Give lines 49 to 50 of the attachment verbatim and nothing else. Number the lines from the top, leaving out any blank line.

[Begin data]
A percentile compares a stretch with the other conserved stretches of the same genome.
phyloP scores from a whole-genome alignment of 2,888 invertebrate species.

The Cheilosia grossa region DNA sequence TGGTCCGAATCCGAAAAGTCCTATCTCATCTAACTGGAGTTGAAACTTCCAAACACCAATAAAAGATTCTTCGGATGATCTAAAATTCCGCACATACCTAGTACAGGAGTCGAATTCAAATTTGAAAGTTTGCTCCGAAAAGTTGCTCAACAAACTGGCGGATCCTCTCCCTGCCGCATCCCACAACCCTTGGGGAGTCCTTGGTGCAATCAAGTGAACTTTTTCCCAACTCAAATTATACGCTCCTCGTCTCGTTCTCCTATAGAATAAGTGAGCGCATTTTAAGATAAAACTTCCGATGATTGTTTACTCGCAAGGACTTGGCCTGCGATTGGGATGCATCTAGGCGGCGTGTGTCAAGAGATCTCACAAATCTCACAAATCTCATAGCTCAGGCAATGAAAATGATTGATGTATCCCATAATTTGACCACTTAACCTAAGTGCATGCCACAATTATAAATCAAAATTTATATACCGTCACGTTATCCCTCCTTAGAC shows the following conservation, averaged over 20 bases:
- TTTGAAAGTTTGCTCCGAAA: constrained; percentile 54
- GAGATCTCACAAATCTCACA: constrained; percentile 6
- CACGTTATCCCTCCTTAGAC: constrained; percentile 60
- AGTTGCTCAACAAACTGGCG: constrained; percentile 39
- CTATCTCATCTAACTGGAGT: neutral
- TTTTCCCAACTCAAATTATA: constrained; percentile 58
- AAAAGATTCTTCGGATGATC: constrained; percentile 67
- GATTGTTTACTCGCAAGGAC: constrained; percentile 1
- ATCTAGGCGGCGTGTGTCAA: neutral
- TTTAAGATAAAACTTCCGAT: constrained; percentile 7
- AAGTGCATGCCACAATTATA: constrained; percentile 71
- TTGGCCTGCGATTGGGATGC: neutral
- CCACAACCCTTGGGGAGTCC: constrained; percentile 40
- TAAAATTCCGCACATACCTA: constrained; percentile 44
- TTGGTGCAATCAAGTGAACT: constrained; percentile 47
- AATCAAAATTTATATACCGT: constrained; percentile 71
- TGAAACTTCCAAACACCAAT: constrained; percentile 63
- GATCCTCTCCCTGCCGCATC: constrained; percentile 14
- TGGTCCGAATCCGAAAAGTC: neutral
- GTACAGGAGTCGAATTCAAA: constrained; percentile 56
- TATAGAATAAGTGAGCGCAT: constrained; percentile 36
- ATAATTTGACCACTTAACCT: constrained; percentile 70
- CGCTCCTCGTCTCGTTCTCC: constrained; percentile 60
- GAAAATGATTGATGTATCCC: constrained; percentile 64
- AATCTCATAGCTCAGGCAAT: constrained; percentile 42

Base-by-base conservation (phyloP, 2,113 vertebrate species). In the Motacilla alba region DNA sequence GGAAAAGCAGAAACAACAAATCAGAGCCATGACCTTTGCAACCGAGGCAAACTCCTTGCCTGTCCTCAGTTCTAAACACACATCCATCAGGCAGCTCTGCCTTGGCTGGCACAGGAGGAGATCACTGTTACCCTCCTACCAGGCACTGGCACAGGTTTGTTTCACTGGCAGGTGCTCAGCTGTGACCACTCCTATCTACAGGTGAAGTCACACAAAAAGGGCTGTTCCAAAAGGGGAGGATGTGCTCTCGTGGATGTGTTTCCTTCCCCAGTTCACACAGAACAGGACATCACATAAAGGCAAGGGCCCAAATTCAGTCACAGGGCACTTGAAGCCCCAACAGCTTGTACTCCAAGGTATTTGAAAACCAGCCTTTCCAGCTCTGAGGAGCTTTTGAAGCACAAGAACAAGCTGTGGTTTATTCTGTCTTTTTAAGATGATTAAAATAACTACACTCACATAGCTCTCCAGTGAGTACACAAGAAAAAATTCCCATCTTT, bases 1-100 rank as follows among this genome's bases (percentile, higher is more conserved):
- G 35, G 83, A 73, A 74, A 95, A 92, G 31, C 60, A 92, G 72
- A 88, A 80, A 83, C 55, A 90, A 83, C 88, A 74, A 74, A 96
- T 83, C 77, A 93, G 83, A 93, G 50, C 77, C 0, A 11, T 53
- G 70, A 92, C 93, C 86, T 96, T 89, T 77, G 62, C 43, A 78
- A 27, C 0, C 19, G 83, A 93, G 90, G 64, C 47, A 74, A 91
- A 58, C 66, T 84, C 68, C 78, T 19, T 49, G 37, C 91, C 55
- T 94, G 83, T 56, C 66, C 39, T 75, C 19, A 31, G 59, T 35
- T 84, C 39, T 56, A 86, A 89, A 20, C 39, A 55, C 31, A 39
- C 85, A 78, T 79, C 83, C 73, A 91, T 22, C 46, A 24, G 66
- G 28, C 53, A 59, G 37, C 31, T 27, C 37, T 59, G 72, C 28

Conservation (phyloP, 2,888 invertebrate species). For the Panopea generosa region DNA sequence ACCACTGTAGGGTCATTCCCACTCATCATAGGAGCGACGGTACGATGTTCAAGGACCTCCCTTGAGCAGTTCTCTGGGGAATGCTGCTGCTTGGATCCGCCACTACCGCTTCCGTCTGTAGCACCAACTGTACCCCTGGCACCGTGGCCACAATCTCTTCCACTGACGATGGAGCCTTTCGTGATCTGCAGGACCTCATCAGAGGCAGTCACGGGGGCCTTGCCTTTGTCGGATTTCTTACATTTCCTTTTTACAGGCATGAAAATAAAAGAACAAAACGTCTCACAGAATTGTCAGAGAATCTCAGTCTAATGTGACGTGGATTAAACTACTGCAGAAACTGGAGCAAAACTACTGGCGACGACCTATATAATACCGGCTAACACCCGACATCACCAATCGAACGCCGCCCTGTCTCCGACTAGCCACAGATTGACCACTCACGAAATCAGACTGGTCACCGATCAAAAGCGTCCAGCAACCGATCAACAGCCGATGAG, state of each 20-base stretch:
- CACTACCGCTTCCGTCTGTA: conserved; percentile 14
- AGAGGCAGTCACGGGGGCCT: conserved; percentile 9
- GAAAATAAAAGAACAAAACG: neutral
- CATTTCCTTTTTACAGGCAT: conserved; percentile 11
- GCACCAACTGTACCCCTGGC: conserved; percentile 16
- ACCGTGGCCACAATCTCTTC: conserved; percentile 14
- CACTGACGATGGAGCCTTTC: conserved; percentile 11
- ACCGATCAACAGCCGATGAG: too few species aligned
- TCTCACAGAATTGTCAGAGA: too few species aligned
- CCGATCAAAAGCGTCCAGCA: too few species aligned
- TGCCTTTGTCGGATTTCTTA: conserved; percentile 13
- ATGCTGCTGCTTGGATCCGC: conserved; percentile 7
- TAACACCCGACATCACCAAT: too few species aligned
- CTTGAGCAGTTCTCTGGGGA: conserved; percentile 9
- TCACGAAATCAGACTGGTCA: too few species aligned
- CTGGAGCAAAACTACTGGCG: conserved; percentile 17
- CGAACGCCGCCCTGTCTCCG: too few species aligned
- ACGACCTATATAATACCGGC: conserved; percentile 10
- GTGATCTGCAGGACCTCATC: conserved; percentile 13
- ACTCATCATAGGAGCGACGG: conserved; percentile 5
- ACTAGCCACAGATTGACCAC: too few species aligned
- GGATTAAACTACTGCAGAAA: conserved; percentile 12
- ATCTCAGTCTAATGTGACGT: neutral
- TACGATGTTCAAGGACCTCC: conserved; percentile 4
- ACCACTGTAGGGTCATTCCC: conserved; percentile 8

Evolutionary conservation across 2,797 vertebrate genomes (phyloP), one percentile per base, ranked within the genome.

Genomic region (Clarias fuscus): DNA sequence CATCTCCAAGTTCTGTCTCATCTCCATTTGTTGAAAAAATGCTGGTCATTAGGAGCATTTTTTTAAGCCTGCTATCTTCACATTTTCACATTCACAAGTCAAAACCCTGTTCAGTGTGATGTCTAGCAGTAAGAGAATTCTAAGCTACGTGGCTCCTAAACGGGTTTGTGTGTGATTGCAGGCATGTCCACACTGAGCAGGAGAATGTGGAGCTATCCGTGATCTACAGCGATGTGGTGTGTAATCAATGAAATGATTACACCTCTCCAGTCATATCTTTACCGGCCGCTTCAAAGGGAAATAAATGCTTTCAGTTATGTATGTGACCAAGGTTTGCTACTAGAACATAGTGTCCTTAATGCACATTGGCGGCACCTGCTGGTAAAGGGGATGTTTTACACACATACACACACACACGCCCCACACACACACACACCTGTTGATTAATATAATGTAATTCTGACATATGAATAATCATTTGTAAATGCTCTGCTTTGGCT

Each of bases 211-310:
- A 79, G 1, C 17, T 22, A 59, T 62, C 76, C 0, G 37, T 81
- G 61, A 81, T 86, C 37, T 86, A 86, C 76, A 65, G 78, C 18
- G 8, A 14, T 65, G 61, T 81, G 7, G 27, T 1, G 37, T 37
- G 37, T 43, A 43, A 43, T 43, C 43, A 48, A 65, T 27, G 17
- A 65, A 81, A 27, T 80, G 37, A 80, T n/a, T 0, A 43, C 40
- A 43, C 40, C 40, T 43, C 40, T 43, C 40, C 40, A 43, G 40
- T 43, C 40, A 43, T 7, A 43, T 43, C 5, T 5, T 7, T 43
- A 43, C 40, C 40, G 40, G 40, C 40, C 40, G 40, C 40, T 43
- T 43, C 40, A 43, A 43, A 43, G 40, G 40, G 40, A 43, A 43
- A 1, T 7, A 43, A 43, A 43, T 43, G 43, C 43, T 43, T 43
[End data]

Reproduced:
- TCTCACAGAATTGTCAGAGA: too few species aligned
- CCGATCAAAAGCGTCCAGCA: too few species aligned